SUEZ PROBLEM SOLVED

The Suez Canal is set to resume operations today after the 20,388 teu Ever Given was re-floated overnight.

While the vessel’s bow remained stuck on one side of the waterway this morning, the high spring tide this afternoon allowed salvors to re-float the entire ship and unblock the waterway after a week of closure.

According to the Suez Canal Authority (SCA), the vessel will now be towed to the Bitter Lakes area for technical inspections, opening up the waterway for the resumption of traffic. However, shippers and forwarders on either side of the canal face weeks of potential supply chain disruption  with 357 vessels of all types waiting to transit Suez, and estimates vary as to how long the backlog of vessels could take to clear.

According to a Maersk customer advisory this morning, the line and its 2M partner, MSC, have three vessels stuck in the canal system and another 30 waiting to enter and, as of today, had rerouted 15 ships round the Cape of Good Hope.It said: “These decisions were made close to the point of no return and it is expected that they will continue via the south of Africa, also to reduce the number of vessels in the queue. It could take six days or more for the complete queue to pass, conditional to safety and other operational circumstances.“As more vessels either reach the blockage or are redirected, this is an estimate and is subject to change. Even when the canal gets reopened, the ripple effects on global capacity and equipment are significant, and the blockage has already triggered a series of further disruptions and backlogs in global shipping that could take weeks, possibly months, to unravel.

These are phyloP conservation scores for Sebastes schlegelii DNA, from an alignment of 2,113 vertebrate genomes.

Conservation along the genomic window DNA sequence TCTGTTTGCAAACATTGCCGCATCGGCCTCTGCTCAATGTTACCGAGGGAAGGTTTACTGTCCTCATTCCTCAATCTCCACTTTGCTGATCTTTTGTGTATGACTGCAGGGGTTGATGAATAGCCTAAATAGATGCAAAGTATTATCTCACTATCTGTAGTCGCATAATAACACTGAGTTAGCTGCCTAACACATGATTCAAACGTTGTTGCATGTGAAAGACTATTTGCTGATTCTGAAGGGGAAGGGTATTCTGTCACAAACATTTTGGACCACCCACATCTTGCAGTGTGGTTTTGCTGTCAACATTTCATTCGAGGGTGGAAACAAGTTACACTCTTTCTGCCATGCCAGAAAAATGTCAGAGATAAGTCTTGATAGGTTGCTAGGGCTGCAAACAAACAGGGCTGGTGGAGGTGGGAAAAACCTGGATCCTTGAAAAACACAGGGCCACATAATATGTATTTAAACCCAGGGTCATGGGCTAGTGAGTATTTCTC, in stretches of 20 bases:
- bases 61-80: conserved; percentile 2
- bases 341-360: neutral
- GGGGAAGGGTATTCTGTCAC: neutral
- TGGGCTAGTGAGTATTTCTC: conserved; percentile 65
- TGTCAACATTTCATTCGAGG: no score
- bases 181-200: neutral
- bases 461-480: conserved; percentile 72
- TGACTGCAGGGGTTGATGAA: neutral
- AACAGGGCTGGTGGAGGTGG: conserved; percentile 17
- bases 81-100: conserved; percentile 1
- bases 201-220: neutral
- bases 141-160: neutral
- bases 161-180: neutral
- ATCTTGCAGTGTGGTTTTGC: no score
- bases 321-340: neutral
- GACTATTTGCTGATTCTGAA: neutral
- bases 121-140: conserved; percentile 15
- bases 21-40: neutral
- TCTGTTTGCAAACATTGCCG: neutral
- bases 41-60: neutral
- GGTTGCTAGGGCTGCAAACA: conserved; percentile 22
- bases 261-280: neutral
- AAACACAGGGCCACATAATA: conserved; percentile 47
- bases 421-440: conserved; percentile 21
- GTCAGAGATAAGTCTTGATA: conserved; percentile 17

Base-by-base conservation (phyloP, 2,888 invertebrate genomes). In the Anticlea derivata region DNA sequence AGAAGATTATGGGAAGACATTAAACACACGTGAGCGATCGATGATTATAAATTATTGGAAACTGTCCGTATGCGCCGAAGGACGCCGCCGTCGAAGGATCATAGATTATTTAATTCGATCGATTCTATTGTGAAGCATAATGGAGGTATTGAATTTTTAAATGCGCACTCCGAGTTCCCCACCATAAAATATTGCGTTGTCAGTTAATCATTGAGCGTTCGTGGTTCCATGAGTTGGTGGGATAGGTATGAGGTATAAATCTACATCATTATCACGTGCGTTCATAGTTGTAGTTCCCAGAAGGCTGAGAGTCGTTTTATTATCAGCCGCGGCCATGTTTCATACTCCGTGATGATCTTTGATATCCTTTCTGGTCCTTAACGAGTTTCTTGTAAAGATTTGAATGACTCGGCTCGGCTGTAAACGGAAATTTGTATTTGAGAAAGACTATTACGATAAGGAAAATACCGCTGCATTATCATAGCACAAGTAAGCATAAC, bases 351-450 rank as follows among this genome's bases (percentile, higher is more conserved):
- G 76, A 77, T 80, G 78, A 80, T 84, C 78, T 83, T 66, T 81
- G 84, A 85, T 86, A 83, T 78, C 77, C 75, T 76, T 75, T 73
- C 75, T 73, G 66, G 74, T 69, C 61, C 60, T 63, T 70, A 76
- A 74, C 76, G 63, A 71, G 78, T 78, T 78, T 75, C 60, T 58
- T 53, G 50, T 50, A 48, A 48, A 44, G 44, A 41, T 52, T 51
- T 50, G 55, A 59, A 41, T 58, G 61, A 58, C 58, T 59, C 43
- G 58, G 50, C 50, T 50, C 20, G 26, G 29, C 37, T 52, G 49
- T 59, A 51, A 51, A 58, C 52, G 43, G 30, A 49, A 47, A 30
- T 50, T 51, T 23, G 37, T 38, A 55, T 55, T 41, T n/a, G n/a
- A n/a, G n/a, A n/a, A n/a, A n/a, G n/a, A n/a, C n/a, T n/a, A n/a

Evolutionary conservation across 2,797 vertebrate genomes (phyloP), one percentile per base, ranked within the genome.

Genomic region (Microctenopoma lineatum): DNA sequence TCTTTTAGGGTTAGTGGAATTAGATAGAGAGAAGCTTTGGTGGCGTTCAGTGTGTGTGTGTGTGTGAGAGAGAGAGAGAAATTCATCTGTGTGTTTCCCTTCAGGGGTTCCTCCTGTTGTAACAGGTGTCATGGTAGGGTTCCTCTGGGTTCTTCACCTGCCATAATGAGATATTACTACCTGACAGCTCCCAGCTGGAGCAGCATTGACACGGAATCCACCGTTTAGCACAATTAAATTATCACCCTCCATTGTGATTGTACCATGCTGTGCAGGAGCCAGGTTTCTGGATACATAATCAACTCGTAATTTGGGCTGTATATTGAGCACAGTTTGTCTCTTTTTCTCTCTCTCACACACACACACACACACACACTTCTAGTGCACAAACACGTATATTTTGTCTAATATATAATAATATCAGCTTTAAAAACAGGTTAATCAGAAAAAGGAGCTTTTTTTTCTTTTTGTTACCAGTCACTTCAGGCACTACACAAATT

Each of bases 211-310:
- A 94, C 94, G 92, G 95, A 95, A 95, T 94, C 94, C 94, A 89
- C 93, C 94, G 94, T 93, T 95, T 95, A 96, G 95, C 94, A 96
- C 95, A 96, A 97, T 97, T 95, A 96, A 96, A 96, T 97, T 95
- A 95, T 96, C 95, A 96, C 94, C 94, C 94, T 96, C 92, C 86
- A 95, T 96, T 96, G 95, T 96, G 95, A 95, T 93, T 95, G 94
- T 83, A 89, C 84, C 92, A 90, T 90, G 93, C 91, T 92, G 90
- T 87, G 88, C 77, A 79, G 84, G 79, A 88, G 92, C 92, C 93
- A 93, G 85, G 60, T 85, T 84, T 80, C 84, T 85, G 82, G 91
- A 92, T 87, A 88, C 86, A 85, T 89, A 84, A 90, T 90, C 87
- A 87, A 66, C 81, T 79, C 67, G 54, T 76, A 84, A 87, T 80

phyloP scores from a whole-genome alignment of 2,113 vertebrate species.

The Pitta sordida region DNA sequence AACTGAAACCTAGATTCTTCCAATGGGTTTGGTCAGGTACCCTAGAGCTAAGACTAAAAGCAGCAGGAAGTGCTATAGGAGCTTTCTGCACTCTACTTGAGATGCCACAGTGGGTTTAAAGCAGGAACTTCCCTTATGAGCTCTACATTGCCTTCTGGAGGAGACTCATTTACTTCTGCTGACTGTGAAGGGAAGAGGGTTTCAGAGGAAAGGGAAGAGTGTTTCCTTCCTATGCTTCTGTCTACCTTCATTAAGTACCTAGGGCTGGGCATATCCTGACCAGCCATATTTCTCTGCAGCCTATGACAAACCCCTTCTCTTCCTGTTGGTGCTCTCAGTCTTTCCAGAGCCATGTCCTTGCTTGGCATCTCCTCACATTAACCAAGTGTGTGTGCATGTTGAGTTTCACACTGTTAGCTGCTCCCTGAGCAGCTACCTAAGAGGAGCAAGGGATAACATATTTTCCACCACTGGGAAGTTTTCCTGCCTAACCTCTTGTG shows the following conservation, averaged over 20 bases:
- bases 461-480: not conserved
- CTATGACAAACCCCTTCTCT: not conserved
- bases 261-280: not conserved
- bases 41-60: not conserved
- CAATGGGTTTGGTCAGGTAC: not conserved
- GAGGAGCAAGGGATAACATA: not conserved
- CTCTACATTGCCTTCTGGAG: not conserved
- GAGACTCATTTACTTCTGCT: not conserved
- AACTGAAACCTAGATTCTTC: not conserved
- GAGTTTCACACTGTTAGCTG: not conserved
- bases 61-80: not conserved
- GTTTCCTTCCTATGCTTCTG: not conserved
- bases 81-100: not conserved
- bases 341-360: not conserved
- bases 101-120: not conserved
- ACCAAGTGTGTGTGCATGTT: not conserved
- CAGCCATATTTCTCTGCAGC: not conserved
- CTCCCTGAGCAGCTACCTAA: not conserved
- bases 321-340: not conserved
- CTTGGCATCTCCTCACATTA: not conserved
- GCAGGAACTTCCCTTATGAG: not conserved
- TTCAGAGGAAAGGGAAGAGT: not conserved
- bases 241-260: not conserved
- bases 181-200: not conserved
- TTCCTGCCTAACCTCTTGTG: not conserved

The Suez Canal normally sees around 50 vessels transiting a day, although it is understood it has the capacity to handle double this number. However, the amount of extra vessel capacity soaked up by the  route from Asia to Europe via South Africa is vast, due to the extra sailing time.

According to data from SeaIntelligence Consulting, Asia-North Europe vessels routed via the Cape need an extra 14.4 days to complete a round trip, while Asia-Mediterranean vessels take an extra 26.8 days.

“All in all, in order to re-route the cargo around Africa – or through Panama in some cases for the Asia-US east coast – will absorb an amount of carrying capacity, equal to 6% of the globally available capacity – equal to 1.48m teu of capacity, the same as 74 ultra-large 20,000 teu container vessels,” said SeaIntelligence chief executive Alan Murphy.

“It is evident that such an amount of capacity absorption will have a global impact and lead to severe capacity shortages. It will impact all tradelanes, as carriers will seek to cascade vessels to locations where they find they have the greatest need.

 

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